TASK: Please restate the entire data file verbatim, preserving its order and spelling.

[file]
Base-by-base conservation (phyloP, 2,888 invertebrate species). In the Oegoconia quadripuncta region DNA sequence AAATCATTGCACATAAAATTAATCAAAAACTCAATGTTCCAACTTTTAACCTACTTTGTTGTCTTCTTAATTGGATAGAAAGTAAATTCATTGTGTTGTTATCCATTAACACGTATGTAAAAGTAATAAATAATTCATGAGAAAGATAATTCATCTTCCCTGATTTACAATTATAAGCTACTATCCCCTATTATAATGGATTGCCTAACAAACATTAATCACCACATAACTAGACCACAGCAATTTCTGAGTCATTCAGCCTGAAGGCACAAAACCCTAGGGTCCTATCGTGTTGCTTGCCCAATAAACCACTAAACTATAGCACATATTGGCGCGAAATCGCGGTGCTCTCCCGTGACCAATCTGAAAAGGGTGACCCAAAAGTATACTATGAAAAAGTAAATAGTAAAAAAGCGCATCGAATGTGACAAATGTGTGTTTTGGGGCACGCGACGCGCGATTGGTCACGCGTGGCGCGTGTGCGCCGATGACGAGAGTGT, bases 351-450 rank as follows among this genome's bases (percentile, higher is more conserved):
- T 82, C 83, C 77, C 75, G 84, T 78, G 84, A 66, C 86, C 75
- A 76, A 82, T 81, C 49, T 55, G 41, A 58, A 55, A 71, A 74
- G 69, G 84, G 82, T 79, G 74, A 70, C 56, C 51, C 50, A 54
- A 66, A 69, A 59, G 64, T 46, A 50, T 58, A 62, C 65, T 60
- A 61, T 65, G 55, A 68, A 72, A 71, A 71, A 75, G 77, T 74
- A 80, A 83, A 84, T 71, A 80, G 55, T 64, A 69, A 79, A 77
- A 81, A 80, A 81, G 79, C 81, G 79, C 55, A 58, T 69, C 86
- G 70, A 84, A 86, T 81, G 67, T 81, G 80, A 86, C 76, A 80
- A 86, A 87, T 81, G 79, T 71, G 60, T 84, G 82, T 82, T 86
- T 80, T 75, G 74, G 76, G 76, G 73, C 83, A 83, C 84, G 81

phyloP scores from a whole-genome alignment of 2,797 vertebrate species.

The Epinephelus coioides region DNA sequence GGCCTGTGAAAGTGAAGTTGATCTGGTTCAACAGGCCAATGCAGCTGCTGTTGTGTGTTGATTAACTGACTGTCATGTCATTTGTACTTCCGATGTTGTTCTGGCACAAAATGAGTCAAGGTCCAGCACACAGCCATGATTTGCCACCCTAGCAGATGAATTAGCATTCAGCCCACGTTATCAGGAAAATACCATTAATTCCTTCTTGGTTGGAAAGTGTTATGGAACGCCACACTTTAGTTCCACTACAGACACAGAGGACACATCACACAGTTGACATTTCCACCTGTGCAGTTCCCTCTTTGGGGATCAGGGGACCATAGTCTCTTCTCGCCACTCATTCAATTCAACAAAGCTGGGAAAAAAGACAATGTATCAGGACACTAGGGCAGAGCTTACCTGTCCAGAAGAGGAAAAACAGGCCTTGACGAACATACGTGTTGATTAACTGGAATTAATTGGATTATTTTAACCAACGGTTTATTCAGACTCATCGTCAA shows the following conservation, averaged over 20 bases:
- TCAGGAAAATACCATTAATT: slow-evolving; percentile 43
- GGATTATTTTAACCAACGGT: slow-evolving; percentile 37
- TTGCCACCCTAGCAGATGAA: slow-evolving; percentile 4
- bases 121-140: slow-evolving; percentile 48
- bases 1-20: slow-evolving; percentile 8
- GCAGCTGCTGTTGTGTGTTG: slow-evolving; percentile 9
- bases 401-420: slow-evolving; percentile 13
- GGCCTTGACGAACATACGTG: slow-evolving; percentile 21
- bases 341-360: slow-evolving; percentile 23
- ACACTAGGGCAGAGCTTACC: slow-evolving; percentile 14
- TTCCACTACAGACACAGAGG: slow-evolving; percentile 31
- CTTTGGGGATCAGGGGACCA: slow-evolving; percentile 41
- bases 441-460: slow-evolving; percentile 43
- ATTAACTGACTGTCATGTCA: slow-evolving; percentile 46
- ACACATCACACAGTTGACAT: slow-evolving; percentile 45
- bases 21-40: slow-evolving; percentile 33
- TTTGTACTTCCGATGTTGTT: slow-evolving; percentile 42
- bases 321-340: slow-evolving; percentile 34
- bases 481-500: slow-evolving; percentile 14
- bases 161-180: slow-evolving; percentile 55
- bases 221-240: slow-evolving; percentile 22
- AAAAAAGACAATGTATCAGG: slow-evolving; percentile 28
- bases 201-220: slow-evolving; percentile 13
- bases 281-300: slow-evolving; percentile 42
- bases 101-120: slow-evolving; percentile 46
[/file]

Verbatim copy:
Base-by-base conservation (phyloP, 2,888 invertebrate species). In the Oegoconia quadripuncta region DNA sequence AAATCATTGCACATAAAATTAATCAAAAACTCAATGTTCCAACTTTTAACCTACTTTGTTGTCTTCTTAATTGGATAGAAAGTAAATTCATTGTGTTGTTATCCATTAACACGTATGTAAAAGTAATAAATAATTCATGAGAAAGATAATTCATCTTCCCTGATTTACAATTATAAGCTACTATCCCCTATTATAATGGATTGCCTAACAAACATTAATCACCACATAACTAGACCACAGCAATTTCTGAGTCATTCAGCCTGAAGGCACAAAACCCTAGGGTCCTATCGTGTTGCTTGCCCAATAAACCACTAAACTATAGCACATATTGGCGCGAAATCGCGGTGCTCTCCCGTGACCAATCTGAAAAGGGTGACCCAAAAGTATACTATGAAAAAGTAAATAGTAAAAAAGCGCATCGAATGTGACAAATGTGTGTTTTGGGGCACGCGACGCGCGATTGGTCACGCGTGGCGCGTGTGCGCCGATGACGAGAGTGT, bases 351-450 rank as follows among this genome's bases (percentile, higher is more conserved):
- T 82, C 83, C 77, C 75, G 84, T 78, G 84, A 66, C 86, C 75
- A 76, A 82, T 81, C 49, T 55, G 41, A 58, A 55, A 71, A 74
- G 69, G 84, G 82, T 79, G 74, A 70, C 56, C 51, C 50, A 54
- A 66, A 69, A 59, G 64, T 46, A 50, T 58, A 62, C 65, T 60
- A 61, T 65, G 55, A 68, A 72, A 71, A 71, A 75, G 77, T 74
- A 80, A 83, A 84, T 71, A 80, G 55, T 64, A 69, A 79, A 77
- A 81, A 80, A 81, G 79, C 81, G 79, C 55, A 58, T 69, C 86
- G 70, A 84, A 86, T 81, G 67, T 81, G 80, A 86, C 76, A 80
- A 86, A 87, T 81, G 79, T 71, G 60, T 84, G 82, T 82, T 86
- T 80, T 75, G 74, G 76, G 76, G 73, C 83, A 83, C 84, G 81

phyloP scores from a whole-genome alignment of 2,797 vertebrate species.

The Epinephelus coioides region DNA sequence GGCCTGTGAAAGTGAAGTTGATCTGGTTCAACAGGCCAATGCAGCTGCTGTTGTGTGTTGATTAACTGACTGTCATGTCATTTGTACTTCCGATGTTGTTCTGGCACAAAATGAGTCAAGGTCCAGCACACAGCCATGATTTGCCACCCTAGCAGATGAATTAGCATTCAGCCCACGTTATCAGGAAAATACCATTAATTCCTTCTTGGTTGGAAAGTGTTATGGAACGCCACACTTTAGTTCCACTACAGACACAGAGGACACATCACACAGTTGACATTTCCACCTGTGCAGTTCCCTCTTTGGGGATCAGGGGACCATAGTCTCTTCTCGCCACTCATTCAATTCAACAAAGCTGGGAAAAAAGACAATGTATCAGGACACTAGGGCAGAGCTTACCTGTCCAGAAGAGGAAAAACAGGCCTTGACGAACATACGTGTTGATTAACTGGAATTAATTGGATTATTTTAACCAACGGTTTATTCAGACTCATCGTCAA shows the following conservation, averaged over 20 bases:
- TCAGGAAAATACCATTAATT: slow-evolving; percentile 43
- GGATTATTTTAACCAACGGT: slow-evolving; percentile 37
- TTGCCACCCTAGCAGATGAA: slow-evolving; percentile 4
- bases 121-140: slow-evolving; percentile 48
- bases 1-20: slow-evolving; percentile 8
- GCAGCTGCTGTTGTGTGTTG: slow-evolving; percentile 9
- bases 401-420: slow-evolving; percentile 13
- GGCCTTGACGAACATACGTG: slow-evolving; percentile 21
- bases 341-360: slow-evolving; percentile 23
- ACACTAGGGCAGAGCTTACC: slow-evolving; percentile 14
- TTCCACTACAGACACAGAGG: slow-evolving; percentile 31
- CTTTGGGGATCAGGGGACCA: slow-evolving; percentile 41
- bases 441-460: slow-evolving; percentile 43
- ATTAACTGACTGTCATGTCA: slow-evolving; percentile 46
- ACACATCACACAGTTGACAT: slow-evolving; percentile 45
- bases 21-40: slow-evolving; percentile 33
- TTTGTACTTCCGATGTTGTT: slow-evolving; percentile 42
- bases 321-340: slow-evolving; percentile 34
- bases 481-500: slow-evolving; percentile 14
- bases 161-180: slow-evolving; percentile 55
- bases 221-240: slow-evolving; percentile 22
- AAAAAAGACAATGTATCAGG: slow-evolving; percentile 28
- bases 201-220: slow-evolving; percentile 13
- bases 281-300: slow-evolving; percentile 42
- bases 101-120: slow-evolving; percentile 46